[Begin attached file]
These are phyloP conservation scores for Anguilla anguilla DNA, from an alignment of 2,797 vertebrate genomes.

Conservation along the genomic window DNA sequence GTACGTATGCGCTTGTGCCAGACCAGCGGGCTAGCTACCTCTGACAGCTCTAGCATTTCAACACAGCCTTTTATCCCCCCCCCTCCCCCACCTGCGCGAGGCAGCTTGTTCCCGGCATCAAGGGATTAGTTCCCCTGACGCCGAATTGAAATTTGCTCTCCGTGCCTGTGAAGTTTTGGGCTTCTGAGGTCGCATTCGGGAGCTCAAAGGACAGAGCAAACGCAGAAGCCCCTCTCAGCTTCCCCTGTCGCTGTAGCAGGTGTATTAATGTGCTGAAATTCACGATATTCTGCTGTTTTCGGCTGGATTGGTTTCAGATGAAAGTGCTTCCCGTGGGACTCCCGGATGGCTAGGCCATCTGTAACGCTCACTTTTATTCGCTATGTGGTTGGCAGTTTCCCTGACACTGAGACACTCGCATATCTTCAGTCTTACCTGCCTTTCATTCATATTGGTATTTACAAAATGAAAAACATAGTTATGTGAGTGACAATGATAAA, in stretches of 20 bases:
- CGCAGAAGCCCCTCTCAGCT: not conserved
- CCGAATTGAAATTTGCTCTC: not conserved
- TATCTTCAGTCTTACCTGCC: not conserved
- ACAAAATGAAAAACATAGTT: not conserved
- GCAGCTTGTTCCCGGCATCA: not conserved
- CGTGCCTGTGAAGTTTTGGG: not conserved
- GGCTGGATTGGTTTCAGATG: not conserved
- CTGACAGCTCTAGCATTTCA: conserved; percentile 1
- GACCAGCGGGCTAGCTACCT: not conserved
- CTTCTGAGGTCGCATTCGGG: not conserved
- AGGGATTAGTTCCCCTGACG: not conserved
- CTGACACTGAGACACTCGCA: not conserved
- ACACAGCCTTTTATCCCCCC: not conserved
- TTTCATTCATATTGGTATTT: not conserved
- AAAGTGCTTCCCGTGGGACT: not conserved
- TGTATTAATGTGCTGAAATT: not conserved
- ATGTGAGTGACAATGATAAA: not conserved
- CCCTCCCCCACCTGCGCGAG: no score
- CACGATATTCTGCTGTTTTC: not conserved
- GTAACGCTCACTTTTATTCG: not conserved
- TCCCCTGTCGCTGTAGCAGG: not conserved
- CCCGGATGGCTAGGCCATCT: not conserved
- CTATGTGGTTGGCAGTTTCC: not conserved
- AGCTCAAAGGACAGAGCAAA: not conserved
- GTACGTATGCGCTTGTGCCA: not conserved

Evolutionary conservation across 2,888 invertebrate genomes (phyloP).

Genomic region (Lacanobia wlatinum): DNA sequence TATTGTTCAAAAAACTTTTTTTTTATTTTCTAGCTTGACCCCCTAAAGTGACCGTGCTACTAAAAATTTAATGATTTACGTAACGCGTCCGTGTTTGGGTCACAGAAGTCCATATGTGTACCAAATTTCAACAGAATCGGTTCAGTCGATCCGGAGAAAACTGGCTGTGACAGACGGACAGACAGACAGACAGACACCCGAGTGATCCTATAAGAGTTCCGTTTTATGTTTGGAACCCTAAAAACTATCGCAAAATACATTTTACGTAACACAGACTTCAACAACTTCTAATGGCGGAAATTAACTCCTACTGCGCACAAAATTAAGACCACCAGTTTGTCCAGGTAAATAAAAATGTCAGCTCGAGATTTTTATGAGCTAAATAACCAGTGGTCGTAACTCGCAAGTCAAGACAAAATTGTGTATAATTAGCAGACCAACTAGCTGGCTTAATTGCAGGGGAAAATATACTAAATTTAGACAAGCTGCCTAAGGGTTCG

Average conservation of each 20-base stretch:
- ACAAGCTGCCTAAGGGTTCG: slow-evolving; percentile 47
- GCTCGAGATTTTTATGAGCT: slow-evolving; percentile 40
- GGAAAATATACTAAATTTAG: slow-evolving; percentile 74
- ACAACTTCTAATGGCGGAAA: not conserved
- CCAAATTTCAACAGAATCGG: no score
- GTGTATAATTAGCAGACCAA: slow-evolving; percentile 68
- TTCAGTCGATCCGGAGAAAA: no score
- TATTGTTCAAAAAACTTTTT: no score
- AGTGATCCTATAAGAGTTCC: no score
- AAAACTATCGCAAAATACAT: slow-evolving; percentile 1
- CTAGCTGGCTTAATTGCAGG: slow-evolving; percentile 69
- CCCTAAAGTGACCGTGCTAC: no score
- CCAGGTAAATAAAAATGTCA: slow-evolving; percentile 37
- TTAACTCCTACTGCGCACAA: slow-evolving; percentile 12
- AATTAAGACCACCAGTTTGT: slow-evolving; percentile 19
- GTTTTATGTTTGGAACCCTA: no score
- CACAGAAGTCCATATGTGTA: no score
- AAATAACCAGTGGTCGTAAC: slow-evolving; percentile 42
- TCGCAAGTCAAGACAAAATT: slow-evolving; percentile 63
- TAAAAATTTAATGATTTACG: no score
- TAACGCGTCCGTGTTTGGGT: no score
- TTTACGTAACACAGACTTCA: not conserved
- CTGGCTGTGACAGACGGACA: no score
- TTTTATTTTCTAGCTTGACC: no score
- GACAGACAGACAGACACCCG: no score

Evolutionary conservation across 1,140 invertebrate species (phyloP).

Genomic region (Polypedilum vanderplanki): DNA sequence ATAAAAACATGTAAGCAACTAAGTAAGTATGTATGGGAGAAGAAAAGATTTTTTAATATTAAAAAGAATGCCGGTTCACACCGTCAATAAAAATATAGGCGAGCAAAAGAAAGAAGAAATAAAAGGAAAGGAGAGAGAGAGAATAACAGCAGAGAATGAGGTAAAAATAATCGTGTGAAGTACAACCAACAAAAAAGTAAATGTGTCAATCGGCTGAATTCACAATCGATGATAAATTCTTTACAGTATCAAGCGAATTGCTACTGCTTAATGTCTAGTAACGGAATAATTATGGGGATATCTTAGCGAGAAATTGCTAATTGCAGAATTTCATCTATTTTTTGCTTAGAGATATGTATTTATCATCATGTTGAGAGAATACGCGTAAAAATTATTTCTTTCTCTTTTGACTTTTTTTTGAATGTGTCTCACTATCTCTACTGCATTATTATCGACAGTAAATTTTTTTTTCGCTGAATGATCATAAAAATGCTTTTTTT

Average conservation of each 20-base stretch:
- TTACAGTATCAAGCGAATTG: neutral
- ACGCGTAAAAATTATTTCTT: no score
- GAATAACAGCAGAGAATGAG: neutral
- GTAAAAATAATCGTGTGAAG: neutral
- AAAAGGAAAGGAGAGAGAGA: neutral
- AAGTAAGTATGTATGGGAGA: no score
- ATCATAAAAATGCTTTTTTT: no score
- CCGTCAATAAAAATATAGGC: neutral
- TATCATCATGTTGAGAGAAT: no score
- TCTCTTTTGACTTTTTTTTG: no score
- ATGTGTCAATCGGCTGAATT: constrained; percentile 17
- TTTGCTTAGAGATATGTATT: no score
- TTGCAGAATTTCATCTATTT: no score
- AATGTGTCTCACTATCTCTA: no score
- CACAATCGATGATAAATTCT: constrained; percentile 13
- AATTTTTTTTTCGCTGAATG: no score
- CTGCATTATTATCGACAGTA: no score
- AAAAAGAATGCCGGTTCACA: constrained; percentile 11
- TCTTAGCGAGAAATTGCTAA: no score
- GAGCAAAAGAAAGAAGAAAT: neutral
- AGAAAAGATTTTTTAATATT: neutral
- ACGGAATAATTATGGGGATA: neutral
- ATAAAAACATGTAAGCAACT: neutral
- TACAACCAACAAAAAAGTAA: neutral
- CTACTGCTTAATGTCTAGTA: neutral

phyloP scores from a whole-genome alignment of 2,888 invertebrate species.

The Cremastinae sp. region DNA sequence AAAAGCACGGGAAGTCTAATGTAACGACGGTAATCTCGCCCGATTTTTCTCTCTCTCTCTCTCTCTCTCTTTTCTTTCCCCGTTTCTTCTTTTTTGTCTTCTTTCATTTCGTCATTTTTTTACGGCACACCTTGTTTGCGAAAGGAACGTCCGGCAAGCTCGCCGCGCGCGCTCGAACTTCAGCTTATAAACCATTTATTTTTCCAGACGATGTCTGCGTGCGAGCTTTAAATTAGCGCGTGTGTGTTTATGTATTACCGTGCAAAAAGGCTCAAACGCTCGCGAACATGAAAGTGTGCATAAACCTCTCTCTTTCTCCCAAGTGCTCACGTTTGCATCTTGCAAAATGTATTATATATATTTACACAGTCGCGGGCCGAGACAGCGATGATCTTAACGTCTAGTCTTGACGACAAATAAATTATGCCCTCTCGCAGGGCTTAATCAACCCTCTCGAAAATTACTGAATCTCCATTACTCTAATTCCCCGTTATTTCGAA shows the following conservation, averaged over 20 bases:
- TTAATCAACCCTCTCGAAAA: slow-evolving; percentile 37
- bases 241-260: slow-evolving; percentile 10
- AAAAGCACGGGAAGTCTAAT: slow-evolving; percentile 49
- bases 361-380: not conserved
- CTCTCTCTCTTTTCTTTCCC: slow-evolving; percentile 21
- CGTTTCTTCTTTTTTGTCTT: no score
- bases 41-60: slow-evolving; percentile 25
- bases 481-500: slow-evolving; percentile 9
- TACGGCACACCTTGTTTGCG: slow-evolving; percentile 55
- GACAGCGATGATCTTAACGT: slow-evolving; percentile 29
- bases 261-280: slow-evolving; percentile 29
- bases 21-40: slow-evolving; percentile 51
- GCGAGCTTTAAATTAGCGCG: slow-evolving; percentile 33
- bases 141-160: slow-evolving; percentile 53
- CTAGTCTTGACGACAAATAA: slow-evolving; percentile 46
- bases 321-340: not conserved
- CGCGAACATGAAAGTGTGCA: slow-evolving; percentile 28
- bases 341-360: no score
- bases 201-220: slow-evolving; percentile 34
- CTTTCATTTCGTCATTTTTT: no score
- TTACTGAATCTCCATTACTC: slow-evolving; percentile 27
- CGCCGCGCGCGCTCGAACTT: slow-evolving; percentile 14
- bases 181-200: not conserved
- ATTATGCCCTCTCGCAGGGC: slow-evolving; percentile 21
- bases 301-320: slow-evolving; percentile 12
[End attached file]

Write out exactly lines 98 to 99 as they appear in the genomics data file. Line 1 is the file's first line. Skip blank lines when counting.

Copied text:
- GCGAGCTTTAAATTAGCGCG: slow-evolving; percentile 33
- bases 141-160: slow-evolving; percentile 53